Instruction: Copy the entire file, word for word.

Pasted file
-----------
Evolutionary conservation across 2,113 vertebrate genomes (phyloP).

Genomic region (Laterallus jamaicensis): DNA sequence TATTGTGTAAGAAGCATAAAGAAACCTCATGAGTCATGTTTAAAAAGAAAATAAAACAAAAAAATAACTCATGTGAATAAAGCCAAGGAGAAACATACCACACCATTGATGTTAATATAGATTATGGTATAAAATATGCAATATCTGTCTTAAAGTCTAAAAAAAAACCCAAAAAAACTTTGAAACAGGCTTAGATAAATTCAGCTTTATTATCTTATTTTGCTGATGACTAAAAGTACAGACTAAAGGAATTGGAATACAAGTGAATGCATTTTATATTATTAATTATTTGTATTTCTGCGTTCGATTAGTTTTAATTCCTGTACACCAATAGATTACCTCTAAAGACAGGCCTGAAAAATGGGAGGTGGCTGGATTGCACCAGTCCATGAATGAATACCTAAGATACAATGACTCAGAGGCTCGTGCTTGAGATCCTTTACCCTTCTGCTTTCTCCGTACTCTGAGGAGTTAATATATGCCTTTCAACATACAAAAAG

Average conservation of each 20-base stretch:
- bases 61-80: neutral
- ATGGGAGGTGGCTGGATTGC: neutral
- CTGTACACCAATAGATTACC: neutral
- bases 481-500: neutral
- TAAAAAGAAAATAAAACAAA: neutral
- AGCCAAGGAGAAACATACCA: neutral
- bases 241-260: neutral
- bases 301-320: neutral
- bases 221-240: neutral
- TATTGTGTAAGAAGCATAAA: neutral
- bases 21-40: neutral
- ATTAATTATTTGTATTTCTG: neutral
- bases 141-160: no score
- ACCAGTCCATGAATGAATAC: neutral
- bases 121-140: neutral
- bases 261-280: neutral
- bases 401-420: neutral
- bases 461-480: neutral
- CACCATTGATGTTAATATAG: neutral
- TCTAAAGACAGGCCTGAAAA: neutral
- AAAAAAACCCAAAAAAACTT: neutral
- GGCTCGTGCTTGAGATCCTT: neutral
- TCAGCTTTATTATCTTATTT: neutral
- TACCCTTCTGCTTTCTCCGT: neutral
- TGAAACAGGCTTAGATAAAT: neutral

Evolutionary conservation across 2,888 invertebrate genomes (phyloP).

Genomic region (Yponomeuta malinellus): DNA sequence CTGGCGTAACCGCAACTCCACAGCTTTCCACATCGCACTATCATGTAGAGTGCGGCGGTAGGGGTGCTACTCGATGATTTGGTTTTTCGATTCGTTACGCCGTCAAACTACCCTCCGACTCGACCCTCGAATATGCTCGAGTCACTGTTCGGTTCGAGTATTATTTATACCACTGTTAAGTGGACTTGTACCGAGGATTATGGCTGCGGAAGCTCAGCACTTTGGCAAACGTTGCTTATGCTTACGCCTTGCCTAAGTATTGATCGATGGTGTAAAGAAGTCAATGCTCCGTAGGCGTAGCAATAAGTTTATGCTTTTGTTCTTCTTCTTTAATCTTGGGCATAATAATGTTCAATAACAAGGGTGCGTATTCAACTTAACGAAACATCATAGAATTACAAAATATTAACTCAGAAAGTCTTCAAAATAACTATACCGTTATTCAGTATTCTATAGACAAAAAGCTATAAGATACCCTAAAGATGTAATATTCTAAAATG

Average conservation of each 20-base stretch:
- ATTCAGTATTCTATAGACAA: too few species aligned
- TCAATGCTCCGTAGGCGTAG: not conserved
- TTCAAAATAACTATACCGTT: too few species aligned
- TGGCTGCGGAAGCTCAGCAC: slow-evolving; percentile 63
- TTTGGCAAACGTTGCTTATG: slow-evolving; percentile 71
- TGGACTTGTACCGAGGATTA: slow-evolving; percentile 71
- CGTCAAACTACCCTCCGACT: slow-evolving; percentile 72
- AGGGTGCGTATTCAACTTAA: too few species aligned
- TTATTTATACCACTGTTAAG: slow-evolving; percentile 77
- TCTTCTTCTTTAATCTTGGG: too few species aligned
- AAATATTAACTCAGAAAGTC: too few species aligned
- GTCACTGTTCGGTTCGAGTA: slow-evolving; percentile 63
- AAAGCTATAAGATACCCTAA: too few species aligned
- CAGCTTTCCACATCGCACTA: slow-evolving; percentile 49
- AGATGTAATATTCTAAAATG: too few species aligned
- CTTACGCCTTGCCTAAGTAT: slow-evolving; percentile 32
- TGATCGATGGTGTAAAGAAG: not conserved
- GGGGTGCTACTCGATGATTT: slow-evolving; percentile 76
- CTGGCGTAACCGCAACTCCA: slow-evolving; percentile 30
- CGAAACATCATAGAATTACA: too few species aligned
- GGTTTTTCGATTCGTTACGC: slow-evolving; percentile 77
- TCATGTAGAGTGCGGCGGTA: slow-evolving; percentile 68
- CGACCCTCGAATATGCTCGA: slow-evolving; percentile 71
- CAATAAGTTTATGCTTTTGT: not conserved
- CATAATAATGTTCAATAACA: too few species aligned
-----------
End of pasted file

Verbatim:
Evolutionary conservation across 2,113 vertebrate genomes (phyloP).

Genomic region (Laterallus jamaicensis): DNA sequence TATTGTGTAAGAAGCATAAAGAAACCTCATGAGTCATGTTTAAAAAGAAAATAAAACAAAAAAATAACTCATGTGAATAAAGCCAAGGAGAAACATACCACACCATTGATGTTAATATAGATTATGGTATAAAATATGCAATATCTGTCTTAAAGTCTAAAAAAAAACCCAAAAAAACTTTGAAACAGGCTTAGATAAATTCAGCTTTATTATCTTATTTTGCTGATGACTAAAAGTACAGACTAAAGGAATTGGAATACAAGTGAATGCATTTTATATTATTAATTATTTGTATTTCTGCGTTCGATTAGTTTTAATTCCTGTACACCAATAGATTACCTCTAAAGACAGGCCTGAAAAATGGGAGGTGGCTGGATTGCACCAGTCCATGAATGAATACCTAAGATACAATGACTCAGAGGCTCGTGCTTGAGATCCTTTACCCTTCTGCTTTCTCCGTACTCTGAGGAGTTAATATATGCCTTTCAACATACAAAAAG

Average conservation of each 20-base stretch:
- bases 61-80: neutral
- ATGGGAGGTGGCTGGATTGC: neutral
- CTGTACACCAATAGATTACC: neutral
- bases 481-500: neutral
- TAAAAAGAAAATAAAACAAA: neutral
- AGCCAAGGAGAAACATACCA: neutral
- bases 241-260: neutral
- bases 301-320: neutral
- bases 221-240: neutral
- TATTGTGTAAGAAGCATAAA: neutral
- bases 21-40: neutral
- ATTAATTATTTGTATTTCTG: neutral
- bases 141-160: no score
- ACCAGTCCATGAATGAATAC: neutral
- bases 121-140: neutral
- bases 261-280: neutral
- bases 401-420: neutral
- bases 461-480: neutral
- CACCATTGATGTTAATATAG: neutral
- TCTAAAGACAGGCCTGAAAA: neutral
- AAAAAAACCCAAAAAAACTT: neutral
- GGCTCGTGCTTGAGATCCTT: neutral
- TCAGCTTTATTATCTTATTT: neutral
- TACCCTTCTGCTTTCTCCGT: neutral
- TGAAACAGGCTTAGATAAAT: neutral

Evolutionary conservation across 2,888 invertebrate genomes (phyloP).

Genomic region (Yponomeuta malinellus): DNA sequence CTGGCGTAACCGCAACTCCACAGCTTTCCACATCGCACTATCATGTAGAGTGCGGCGGTAGGGGTGCTACTCGATGATTTGGTTTTTCGATTCGTTACGCCGTCAAACTACCCTCCGACTCGACCCTCGAATATGCTCGAGTCACTGTTCGGTTCGAGTATTATTTATACCACTGTTAAGTGGACTTGTACCGAGGATTATGGCTGCGGAAGCTCAGCACTTTGGCAAACGTTGCTTATGCTTACGCCTTGCCTAAGTATTGATCGATGGTGTAAAGAAGTCAATGCTCCGTAGGCGTAGCAATAAGTTTATGCTTTTGTTCTTCTTCTTTAATCTTGGGCATAATAATGTTCAATAACAAGGGTGCGTATTCAACTTAACGAAACATCATAGAATTACAAAATATTAACTCAGAAAGTCTTCAAAATAACTATACCGTTATTCAGTATTCTATAGACAAAAAGCTATAAGATACCCTAAAGATGTAATATTCTAAAATG

Average conservation of each 20-base stretch:
- ATTCAGTATTCTATAGACAA: too few species aligned
- TCAATGCTCCGTAGGCGTAG: not conserved
- TTCAAAATAACTATACCGTT: too few species aligned
- TGGCTGCGGAAGCTCAGCAC: slow-evolving; percentile 63
- TTTGGCAAACGTTGCTTATG: slow-evolving; percentile 71
- TGGACTTGTACCGAGGATTA: slow-evolving; percentile 71
- CGTCAAACTACCCTCCGACT: slow-evolving; percentile 72
- AGGGTGCGTATTCAACTTAA: too few species aligned
- TTATTTATACCACTGTTAAG: slow-evolving; percentile 77
- TCTTCTTCTTTAATCTTGGG: too few species aligned
- AAATATTAACTCAGAAAGTC: too few species aligned
- GTCACTGTTCGGTTCGAGTA: slow-evolving; percentile 63
- AAAGCTATAAGATACCCTAA: too few species aligned
- CAGCTTTCCACATCGCACTA: slow-evolving; percentile 49
- AGATGTAATATTCTAAAATG: too few species aligned
- CTTACGCCTTGCCTAAGTAT: slow-evolving; percentile 32
- TGATCGATGGTGTAAAGAAG: not conserved
- GGGGTGCTACTCGATGATTT: slow-evolving; percentile 76
- CTGGCGTAACCGCAACTCCA: slow-evolving; percentile 30
- CGAAACATCATAGAATTACA: too few species aligned
- GGTTTTTCGATTCGTTACGC: slow-evolving; percentile 77
- TCATGTAGAGTGCGGCGGTA: slow-evolving; percentile 68
- CGACCCTCGAATATGCTCGA: slow-evolving; percentile 71
- CAATAAGTTTATGCTTTTGT: not conserved
- CATAATAATGTTCAATAACA: too few species aligned